The gully, or: Machete

I.

There was a gully behind...
So we called it, anyway, although...
the house that I grew up in;
actually, it might not have been.
It was hidden by the trees at the back...
Looking back, I never questioned what...
of my backyard, past the leaves of poison ivy;
the kids called it; I adopted its name.
I learned that the hard way.

II.

For all of my imagination...
I used to love sneaking off back there...
somehow, I was profoundly unimaginative;
often by myself, and sometimes with
after all, it only made sense that there would be
my friend from across the street, who
houses on the other side of my gully, a street
could only get there through my backyard
that I was unaware existed.

III.

Peaking through the trees lining the other side...
It always gave me a thrill, a sense...
with my friend from across the street,
I'm sure that my parents never set foot there,
we saw another boy playing in a yard.
All those brambles, the uneven, pocked earth;
a boy that I knew from school! Shocked,
it was a no man's land - who even owned it?
I stammered, "What are you doing here?"

IV.

Jon looked at me like a crazy person...
I also remember that old, rusted machete...
"I live here. What are you doing here?"
That was such a find! My pirate
"Oh, my house is on the other side
treasure... imagine a boy's excitement
of the gully; that's what we call
at finding a huge, proud knife like that.
this place. This is my friend Justin."

V.

Somehow, for no reason that I can recall...
And those two older boys, much older
I would hide the secret machete (why
than Justin and me, who asked us if the girls
did I keep it secret?) outside, in the gully.
in fifth grade had started developing
Justin was the only other person who knew
"mosquito bites" on their chests yet.
of my treasured blade and its hiding place.

VI.

We considered their question
Then, one day, the machete was gone. Just gone.
with very serious expressions on our faces;
Right away, I knew that Justin had it.
"Maybe just a little bit," we responded,
I confronted him a day later in his garage;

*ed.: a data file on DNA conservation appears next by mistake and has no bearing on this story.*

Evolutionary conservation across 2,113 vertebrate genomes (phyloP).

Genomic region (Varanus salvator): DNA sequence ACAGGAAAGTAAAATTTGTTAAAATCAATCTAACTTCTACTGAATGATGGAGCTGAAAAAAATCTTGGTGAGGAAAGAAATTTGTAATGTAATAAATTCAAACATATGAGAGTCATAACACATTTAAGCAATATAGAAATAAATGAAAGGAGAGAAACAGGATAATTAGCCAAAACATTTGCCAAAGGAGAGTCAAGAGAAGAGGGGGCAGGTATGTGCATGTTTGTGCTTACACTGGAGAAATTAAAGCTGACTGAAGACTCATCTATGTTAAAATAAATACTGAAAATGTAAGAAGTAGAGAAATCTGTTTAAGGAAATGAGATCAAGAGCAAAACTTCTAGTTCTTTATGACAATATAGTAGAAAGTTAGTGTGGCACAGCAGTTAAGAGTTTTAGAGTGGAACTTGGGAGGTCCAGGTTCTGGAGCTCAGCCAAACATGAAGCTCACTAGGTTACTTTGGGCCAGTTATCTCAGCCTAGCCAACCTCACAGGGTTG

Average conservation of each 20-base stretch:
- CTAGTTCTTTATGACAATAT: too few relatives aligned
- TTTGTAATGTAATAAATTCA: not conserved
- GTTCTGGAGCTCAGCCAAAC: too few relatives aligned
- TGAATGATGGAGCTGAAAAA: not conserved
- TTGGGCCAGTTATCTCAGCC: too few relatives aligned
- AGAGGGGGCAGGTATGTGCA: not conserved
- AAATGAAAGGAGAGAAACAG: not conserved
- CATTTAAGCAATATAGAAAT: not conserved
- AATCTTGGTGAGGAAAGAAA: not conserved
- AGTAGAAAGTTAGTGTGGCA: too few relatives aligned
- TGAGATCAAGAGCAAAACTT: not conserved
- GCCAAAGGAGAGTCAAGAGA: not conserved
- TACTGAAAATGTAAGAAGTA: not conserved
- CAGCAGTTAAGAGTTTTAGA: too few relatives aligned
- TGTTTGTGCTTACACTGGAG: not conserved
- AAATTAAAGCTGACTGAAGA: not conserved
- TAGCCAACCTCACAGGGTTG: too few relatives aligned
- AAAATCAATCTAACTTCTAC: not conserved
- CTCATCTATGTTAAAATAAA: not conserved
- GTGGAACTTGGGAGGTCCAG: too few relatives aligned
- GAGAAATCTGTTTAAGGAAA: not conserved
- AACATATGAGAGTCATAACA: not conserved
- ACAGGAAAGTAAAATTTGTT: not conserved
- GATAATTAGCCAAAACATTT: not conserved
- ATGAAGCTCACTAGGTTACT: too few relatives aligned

as if we were biding our time, waiting for them
the machete was up on the wall. "My father says,
to develop breasts for us to suck on.

VII.

'it's his; and besides, it's too dangerous
Justin and I never went back to the gully together again.
for kids.'" I knew he was lying to me. He had stolen
Actually, I think that ended our friendship,
my treasure; but, as a ten-year-old I couldn't lay claim
and the sting of betrayal and foolishness
to a machete that wasn't rightfully mine
hasn't worn off decades later.
in the first place.

Let’s write poetry together!

When it comes to partnership, some humans can make their lives alone – it’s possible. But creatively, it’s more like painting: you can’t just use the same colours in every painting. It’s just not an option. You can’t take the same photograph every time and live with art forms with no differences.

Ben Harper (b. 1969)

Would you like to create poetry with me and have a completed poem of yours featured here at the Skeptic’s Kaddish? I am very excited to have launched the ‘Poetry Partners’ initiative and am looking forward to meeting and creating with you… Check it out!

29 thoughts on “The gully, or: Machete”

  1. Childhood can be so difficult. Children often make mountains out of molehills. And cling to hurt feelings. But isn’t that what adults do too? Uh-oh! Some never grow up. I think children are probably smarter. Haha! πŸ™‚

  2. Love the layering of narrative in this – it made me think of how childhood is such a mix of emotions and knowledge, things half understood and how many hard lessons there are to learn.

    1. it came out this way spontaneously, which I feel is a positive thing, in terms of me connecting with the form of the poem.

      I know it’s a bit hard to read, but this is how the memory FEELS to me, ya know?

      Thanks, Marion.

      ❀
      David

      1. I think good poetry needs to be read several times, getting more out of it each time you read it. And I would say that poetry is mainly about expressing yourself spontaneously. So, as far as I’m concerned, a big tick in both of those boxes! πŸ‘πŸ˜Š

  3. A wonderful way to tell a “coming of age” story – complete with betrayal and a hint at sexual awakening. That combination often signals the ending and beginning of friendships….

  4. Interesting form and engaging poetic story, David, that reminded me of a time when children explored and roamed more, and of course those childhood exchanges that don’t always end well. 😞 Our childhood offers a treasure trove of poetry subjects, if we choose to go there.

  5. Creative but confusing, when there’s such a great story there, obscured somewhat even on understanding. I lack, obviously, a poet’s soul, have an unwillingness to mask my thoughts in form, especially so since, writing as I think, many often cannot follow my meanings when I labor for clarity. A good work, but sometimes, as I suggested earlier in an exchange, I feel cheated that I have to work so to get to the truth of what an artist says. I tell myself it’s the difference between Da Vinci and Picasso, the poet’s (or artist’s) prerogative.

    1. I totally get that. Obviously, my decision was deliberate. I am playing with words and poetic forms in order to convey something more than their dry meanings. This was intended to leave you feeling a bit discombobulated 🀭

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